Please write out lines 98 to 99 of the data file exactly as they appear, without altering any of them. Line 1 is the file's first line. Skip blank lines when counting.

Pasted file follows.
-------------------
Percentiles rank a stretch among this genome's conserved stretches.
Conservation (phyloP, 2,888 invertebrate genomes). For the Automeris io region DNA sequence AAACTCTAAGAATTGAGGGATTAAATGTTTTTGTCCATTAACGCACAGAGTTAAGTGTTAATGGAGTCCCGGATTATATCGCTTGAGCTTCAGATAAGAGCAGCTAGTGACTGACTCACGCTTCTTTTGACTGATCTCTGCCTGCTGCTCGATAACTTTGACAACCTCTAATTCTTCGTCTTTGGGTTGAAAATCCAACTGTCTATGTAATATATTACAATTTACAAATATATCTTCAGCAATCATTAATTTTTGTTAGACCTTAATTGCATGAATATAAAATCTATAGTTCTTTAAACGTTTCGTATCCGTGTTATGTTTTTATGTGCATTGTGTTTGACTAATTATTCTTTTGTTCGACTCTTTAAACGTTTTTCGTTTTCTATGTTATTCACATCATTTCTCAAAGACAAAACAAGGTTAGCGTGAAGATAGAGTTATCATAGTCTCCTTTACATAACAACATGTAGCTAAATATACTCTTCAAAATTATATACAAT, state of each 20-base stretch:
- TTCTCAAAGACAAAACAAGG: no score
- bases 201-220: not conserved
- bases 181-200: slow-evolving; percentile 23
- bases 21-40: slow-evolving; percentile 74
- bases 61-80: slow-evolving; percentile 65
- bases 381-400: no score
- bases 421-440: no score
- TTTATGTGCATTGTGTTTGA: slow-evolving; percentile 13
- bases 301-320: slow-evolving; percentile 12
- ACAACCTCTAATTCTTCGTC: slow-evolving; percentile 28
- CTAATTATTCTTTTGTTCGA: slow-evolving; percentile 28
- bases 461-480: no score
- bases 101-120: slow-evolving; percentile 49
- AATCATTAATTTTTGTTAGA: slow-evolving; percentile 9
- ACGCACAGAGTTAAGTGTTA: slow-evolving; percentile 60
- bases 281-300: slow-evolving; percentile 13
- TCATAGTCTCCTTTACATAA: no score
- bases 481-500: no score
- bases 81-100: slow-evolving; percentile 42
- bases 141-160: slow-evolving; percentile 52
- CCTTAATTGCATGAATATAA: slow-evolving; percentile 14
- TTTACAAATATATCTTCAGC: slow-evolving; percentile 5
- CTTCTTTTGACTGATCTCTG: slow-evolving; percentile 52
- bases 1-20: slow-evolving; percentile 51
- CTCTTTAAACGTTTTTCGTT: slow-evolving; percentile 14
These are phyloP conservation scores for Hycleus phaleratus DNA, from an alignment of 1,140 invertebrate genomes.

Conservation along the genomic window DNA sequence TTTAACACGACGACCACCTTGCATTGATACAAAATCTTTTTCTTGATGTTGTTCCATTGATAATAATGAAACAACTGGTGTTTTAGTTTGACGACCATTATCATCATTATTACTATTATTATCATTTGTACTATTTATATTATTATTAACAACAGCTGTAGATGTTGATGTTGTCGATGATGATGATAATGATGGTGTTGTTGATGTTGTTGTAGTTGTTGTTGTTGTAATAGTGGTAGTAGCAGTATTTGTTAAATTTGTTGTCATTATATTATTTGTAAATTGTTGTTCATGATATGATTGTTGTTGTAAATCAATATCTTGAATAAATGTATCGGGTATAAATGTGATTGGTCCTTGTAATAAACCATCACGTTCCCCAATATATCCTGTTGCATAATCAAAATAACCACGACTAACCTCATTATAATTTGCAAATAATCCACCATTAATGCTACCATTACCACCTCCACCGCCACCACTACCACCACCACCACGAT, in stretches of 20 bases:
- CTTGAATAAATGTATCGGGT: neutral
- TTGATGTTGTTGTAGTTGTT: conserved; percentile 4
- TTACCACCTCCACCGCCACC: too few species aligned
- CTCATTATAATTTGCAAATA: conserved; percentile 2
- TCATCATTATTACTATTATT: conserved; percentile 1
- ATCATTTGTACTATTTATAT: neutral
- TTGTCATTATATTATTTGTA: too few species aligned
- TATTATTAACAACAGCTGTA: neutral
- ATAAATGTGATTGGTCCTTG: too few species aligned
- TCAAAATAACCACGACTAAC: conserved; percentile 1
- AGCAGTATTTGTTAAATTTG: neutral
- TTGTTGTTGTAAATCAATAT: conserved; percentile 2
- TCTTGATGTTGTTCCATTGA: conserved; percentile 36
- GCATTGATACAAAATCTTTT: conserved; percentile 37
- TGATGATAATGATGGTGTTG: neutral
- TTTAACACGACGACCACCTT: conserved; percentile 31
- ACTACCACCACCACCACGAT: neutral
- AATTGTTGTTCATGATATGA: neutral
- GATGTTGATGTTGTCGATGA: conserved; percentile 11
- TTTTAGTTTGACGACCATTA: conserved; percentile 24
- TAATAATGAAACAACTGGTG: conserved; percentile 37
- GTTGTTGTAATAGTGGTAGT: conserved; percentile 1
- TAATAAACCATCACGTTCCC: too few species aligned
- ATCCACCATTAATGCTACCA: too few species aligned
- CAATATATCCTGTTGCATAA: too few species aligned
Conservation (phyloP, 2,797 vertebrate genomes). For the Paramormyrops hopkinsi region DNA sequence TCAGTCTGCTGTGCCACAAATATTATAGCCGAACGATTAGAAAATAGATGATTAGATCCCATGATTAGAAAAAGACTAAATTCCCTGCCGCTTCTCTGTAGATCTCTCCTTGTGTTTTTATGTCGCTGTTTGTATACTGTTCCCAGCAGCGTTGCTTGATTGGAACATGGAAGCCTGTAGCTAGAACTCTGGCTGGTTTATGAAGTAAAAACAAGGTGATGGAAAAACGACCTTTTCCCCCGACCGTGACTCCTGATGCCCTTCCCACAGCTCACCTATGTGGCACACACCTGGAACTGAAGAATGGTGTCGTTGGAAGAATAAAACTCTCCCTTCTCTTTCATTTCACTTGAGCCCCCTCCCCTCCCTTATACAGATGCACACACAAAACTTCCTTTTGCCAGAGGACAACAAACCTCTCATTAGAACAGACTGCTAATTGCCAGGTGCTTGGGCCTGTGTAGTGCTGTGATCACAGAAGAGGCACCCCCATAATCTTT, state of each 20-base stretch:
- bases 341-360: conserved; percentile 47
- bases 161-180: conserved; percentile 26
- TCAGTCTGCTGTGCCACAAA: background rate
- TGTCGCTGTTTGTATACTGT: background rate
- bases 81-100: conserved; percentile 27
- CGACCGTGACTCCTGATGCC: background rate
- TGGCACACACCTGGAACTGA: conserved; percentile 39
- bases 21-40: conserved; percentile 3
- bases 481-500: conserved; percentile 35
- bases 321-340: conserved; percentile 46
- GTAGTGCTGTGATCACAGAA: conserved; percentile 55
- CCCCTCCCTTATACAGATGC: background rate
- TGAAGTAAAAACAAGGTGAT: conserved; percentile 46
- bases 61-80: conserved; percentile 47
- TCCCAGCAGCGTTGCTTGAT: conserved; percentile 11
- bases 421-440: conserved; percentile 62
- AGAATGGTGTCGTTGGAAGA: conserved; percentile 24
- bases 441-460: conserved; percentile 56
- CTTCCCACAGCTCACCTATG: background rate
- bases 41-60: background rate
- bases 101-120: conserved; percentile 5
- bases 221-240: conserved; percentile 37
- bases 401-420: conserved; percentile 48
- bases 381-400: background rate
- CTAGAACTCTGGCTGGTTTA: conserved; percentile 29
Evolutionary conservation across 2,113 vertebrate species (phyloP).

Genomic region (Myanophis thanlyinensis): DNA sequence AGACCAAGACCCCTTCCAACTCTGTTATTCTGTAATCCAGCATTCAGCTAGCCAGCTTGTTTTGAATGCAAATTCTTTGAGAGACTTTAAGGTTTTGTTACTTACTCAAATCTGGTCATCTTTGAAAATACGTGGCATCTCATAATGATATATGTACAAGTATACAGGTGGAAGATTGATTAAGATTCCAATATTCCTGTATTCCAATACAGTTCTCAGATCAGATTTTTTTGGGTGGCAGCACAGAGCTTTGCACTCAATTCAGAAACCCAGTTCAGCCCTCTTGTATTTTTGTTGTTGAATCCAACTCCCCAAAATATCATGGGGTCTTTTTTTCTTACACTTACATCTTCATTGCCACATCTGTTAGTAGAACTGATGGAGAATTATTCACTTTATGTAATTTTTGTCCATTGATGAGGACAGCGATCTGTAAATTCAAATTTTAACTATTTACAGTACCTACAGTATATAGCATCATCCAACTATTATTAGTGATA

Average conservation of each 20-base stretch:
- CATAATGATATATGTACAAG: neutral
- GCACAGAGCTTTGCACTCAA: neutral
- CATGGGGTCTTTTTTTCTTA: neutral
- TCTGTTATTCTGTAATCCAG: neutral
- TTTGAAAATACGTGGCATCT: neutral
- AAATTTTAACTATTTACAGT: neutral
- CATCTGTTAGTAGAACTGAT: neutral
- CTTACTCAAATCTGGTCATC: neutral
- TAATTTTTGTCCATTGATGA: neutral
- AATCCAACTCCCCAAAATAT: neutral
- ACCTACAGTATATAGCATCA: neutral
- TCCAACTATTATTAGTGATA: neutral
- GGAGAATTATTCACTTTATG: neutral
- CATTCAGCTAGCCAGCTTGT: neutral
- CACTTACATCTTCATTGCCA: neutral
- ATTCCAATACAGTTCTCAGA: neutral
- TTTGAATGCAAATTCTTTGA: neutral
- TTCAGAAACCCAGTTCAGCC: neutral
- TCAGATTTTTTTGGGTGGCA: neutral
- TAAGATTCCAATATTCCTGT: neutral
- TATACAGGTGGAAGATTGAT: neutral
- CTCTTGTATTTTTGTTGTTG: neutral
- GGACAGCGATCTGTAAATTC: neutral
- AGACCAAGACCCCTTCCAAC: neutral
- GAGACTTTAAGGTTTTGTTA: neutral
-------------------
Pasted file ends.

- CACTTACATCTTCATTGCCA: neutral
- ATTCCAATACAGTTCTCAGA: neutral